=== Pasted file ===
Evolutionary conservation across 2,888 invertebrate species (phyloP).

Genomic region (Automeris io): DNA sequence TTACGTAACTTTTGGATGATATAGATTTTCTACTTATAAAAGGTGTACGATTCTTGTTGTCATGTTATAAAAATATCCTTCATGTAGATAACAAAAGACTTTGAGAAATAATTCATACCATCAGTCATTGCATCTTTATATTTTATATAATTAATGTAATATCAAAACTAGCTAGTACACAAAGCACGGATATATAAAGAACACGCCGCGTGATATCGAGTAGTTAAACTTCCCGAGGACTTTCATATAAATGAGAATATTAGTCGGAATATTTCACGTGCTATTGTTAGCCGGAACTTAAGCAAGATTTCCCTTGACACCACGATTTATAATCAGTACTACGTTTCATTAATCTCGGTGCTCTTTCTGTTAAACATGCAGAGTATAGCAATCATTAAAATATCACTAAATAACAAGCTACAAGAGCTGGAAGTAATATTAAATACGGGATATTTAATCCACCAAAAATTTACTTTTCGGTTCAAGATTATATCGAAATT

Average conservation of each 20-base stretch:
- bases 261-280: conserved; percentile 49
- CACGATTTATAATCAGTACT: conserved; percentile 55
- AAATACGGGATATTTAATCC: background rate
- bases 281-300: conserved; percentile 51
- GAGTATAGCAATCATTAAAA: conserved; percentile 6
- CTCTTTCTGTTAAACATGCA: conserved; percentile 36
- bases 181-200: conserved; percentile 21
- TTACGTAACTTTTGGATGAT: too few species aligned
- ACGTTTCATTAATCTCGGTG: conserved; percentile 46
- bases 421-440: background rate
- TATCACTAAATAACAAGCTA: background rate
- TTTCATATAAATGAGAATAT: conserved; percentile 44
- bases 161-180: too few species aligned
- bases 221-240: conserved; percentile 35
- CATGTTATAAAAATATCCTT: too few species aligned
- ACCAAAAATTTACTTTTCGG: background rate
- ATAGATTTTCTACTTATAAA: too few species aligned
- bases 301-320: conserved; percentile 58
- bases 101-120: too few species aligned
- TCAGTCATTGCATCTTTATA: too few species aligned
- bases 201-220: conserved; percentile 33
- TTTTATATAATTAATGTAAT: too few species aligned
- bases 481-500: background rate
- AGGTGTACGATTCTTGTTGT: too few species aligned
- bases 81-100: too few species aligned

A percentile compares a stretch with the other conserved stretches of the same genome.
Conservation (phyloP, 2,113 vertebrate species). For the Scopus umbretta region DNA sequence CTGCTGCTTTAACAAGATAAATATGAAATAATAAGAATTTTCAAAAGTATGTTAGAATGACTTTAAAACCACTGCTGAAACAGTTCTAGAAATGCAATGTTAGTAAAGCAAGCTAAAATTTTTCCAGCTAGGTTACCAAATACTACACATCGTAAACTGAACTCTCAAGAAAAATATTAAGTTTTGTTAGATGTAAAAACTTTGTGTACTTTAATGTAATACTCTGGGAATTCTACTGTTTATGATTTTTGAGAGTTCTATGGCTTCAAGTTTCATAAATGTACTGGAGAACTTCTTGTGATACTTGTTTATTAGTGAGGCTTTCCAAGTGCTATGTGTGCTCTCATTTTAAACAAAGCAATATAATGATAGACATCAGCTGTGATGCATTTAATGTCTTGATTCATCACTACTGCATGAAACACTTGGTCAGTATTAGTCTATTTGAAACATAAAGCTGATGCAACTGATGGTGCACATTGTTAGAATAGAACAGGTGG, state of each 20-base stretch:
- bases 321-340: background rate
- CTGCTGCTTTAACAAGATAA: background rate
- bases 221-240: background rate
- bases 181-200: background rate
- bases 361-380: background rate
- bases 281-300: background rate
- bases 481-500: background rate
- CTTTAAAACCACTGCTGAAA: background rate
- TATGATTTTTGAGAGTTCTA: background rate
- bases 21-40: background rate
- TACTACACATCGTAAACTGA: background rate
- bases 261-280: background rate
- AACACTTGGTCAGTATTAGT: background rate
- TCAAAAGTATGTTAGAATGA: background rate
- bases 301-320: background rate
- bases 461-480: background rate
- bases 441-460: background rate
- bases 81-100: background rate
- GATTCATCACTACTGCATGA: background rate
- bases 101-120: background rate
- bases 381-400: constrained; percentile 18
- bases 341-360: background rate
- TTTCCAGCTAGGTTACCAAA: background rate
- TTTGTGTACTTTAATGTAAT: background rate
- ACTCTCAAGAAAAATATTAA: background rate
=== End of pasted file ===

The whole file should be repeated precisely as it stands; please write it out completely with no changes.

Evolutionary conservation across 2,888 invertebrate species (phyloP).

Genomic region (Automeris io): DNA sequence TTACGTAACTTTTGGATGATATAGATTTTCTACTTATAAAAGGTGTACGATTCTTGTTGTCATGTTATAAAAATATCCTTCATGTAGATAACAAAAGACTTTGAGAAATAATTCATACCATCAGTCATTGCATCTTTATATTTTATATAATTAATGTAATATCAAAACTAGCTAGTACACAAAGCACGGATATATAAAGAACACGCCGCGTGATATCGAGTAGTTAAACTTCCCGAGGACTTTCATATAAATGAGAATATTAGTCGGAATATTTCACGTGCTATTGTTAGCCGGAACTTAAGCAAGATTTCCCTTGACACCACGATTTATAATCAGTACTACGTTTCATTAATCTCGGTGCTCTTTCTGTTAAACATGCAGAGTATAGCAATCATTAAAATATCACTAAATAACAAGCTACAAGAGCTGGAAGTAATATTAAATACGGGATATTTAATCCACCAAAAATTTACTTTTCGGTTCAAGATTATATCGAAATT

Average conservation of each 20-base stretch:
- bases 261-280: conserved; percentile 49
- CACGATTTATAATCAGTACT: conserved; percentile 55
- AAATACGGGATATTTAATCC: background rate
- bases 281-300: conserved; percentile 51
- GAGTATAGCAATCATTAAAA: conserved; percentile 6
- CTCTTTCTGTTAAACATGCA: conserved; percentile 36
- bases 181-200: conserved; percentile 21
- TTACGTAACTTTTGGATGAT: too few species aligned
- ACGTTTCATTAATCTCGGTG: conserved; percentile 46
- bases 421-440: background rate
- TATCACTAAATAACAAGCTA: background rate
- TTTCATATAAATGAGAATAT: conserved; percentile 44
- bases 161-180: too few species aligned
- bases 221-240: conserved; percentile 35
- CATGTTATAAAAATATCCTT: too few species aligned
- ACCAAAAATTTACTTTTCGG: background rate
- ATAGATTTTCTACTTATAAA: too few species aligned
- bases 301-320: conserved; percentile 58
- bases 101-120: too few species aligned
- TCAGTCATTGCATCTTTATA: too few species aligned
- bases 201-220: conserved; percentile 33
- TTTTATATAATTAATGTAAT: too few species aligned
- bases 481-500: background rate
- AGGTGTACGATTCTTGTTGT: too few species aligned
- bases 81-100: too few species aligned

A percentile compares a stretch with the other conserved stretches of the same genome.
Conservation (phyloP, 2,113 vertebrate species). For the Scopus umbretta region DNA sequence CTGCTGCTTTAACAAGATAAATATGAAATAATAAGAATTTTCAAAAGTATGTTAGAATGACTTTAAAACCACTGCTGAAACAGTTCTAGAAATGCAATGTTAGTAAAGCAAGCTAAAATTTTTCCAGCTAGGTTACCAAATACTACACATCGTAAACTGAACTCTCAAGAAAAATATTAAGTTTTGTTAGATGTAAAAACTTTGTGTACTTTAATGTAATACTCTGGGAATTCTACTGTTTATGATTTTTGAGAGTTCTATGGCTTCAAGTTTCATAAATGTACTGGAGAACTTCTTGTGATACTTGTTTATTAGTGAGGCTTTCCAAGTGCTATGTGTGCTCTCATTTTAAACAAAGCAATATAATGATAGACATCAGCTGTGATGCATTTAATGTCTTGATTCATCACTACTGCATGAAACACTTGGTCAGTATTAGTCTATTTGAAACATAAAGCTGATGCAACTGATGGTGCACATTGTTAGAATAGAACAGGTGG, state of each 20-base stretch:
- bases 321-340: background rate
- CTGCTGCTTTAACAAGATAA: background rate
- bases 221-240: background rate
- bases 181-200: background rate
- bases 361-380: background rate
- bases 281-300: background rate
- bases 481-500: background rate
- CTTTAAAACCACTGCTGAAA: background rate
- TATGATTTTTGAGAGTTCTA: background rate
- bases 21-40: background rate
- TACTACACATCGTAAACTGA: background rate
- bases 261-280: background rate
- AACACTTGGTCAGTATTAGT: background rate
- TCAAAAGTATGTTAGAATGA: background rate
- bases 301-320: background rate
- bases 461-480: background rate
- bases 441-460: background rate
- bases 81-100: background rate
- GATTCATCACTACTGCATGA: background rate
- bases 101-120: background rate
- bases 381-400: constrained; percentile 18
- bases 341-360: background rate
- TTTCCAGCTAGGTTACCAAA: background rate
- TTTGTGTACTTTAATGTAAT: background rate
- ACTCTCAAGAAAAATATTAA: background rate